the forgings; and often required to purchase the first 500
slugs from the new tooling. Obviously, the piston-maker
has to amortize the costs and as a result everyone benefits
from the great idea, and exclusivity is minimal. However,
a billet program eliminates the need for special tooling,
associated delays, and minimum-order quantities. Now the
great idea remains the property of the one who conceives
it. Usually machined from a solid piece of 2618 billet aluminum,
the piston has an expansion rate slightly greater than its
forged counterpart. Most users set the piston-to-wall clearance
between .0065in to 0.008in. With regard to weight, the billet
version is typically one to two percent lighter than a comparable
forged piston for the same application.
Of course billets easily accommodate reduced skirt areas,
which minimize friction and weight. They also permit the
optional use of buttons instead of spiral locks. Buttons
make it much easier and quicker to change pistons should
the need arise. In addition buttons prevent the expander
in the oil control ring from distorting around the half-moon
openings in the back of the groove on the piston where the
pin bores intercept the oil control ring groove. As already
stated billet pistons are well-suited for teams embarking
on new engine development programs. These programs often
require last-minute design changes that can affect bore
sizes, cylinder head configuration, valve sizes, valve pocket
depths, pin boss dimensions or load paths.
Usually billet pistons are available in a range of finishes.
Diamond furnishes them in a natural finish or hard-anodized
or with a ceramic crown coating and a moly skirt coating.
Hard-anodized coatings help prevent scuffing and galling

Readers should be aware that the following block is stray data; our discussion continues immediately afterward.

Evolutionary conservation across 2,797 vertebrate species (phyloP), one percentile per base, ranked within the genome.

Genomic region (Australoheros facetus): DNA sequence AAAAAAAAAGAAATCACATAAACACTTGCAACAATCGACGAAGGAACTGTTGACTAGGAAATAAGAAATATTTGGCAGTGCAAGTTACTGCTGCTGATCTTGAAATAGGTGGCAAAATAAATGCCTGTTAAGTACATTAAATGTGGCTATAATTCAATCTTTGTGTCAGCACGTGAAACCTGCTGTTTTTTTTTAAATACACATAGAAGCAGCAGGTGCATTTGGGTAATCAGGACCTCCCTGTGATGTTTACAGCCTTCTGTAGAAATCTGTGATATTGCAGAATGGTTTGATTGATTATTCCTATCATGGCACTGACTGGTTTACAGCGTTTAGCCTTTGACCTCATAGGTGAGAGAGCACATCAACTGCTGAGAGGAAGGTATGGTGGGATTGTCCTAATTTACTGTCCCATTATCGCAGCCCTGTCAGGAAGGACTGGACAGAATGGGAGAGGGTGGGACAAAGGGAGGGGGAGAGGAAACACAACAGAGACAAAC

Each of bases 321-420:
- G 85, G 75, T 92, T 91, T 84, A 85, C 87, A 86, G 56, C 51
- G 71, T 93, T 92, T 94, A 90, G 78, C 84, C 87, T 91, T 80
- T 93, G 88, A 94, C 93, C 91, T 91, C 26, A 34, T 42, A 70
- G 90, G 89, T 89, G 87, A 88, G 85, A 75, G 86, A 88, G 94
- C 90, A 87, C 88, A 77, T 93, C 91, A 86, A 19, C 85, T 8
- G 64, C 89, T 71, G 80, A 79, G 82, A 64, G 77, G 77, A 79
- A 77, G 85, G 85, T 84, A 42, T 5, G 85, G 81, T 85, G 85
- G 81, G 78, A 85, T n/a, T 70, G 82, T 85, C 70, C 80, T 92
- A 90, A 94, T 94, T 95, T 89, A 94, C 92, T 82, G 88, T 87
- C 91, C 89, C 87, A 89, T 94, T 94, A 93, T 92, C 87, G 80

of the cylinder bores under extreme conditions.
In the early days of motor sport, slang for a piston was
"slug", a term that suggests a limited amount
of engineering—how false that is. With the introduction
of affordable billet pistons, engine development just took
another huge leap forward.
by Ray T. Bohacz; photos by Moore Good Ink
cast pistons, forged pistons have been the mainstay of the
aftermarket for years. However, there are some limitations
involved with their use.
pistons such as the one on the left are machined from a
solid bar of aluminum. They are ideally suited to teams
who require frequent changes to cylinder head configuration,
to bore and valve sizes, and to valve pocket depths, pin
boss dimensions or load paths
it may look like a lot of work to whittle a finished piston
from a bar of aluminum, with the advent of today’s
CNC machining centers it takes very little effort once the
original design is programmed into the machine.
forged or billet, the piston must be machined in an oval
manner with a taper to the piston skirt to allow for expansion,
due in part to the differences in heat applied at varied
areas across the piston. However, changes in the design
of struts and buttresses or extra material requirements
for the underside of the piston crown are much easier to
accomplish with a billet product.
custom design begins, the Diamond people send out to each
customer a job card which identifies, among other details,
the fit band—the widest part of the piston. The fit
band is usually placed between .500in and 1.300in beneath
the oil control ring.
billet piston presents unlimited design opportunities: it
allows for the creation of a complete custom piston—struts
can be placed anywhere the engineer desires. For those developing
a new engine program, billet pistons offer the better prospects.
there might be no appreciable differences in strength between
a forged and billet piston, the billet offers the engine
builder greater versatility in structural changes and also
much prized exclusivity—top engine builders prefer
their design secrets to remain safe.
teams might have been the first to use billet pistons, but
that technology has spilled over into Pro Stock drag racing
as well as other classes. Along with a measure of exclusivity,
it’s given teams the ability to experiment with piston
designs hitherto not available with a forging.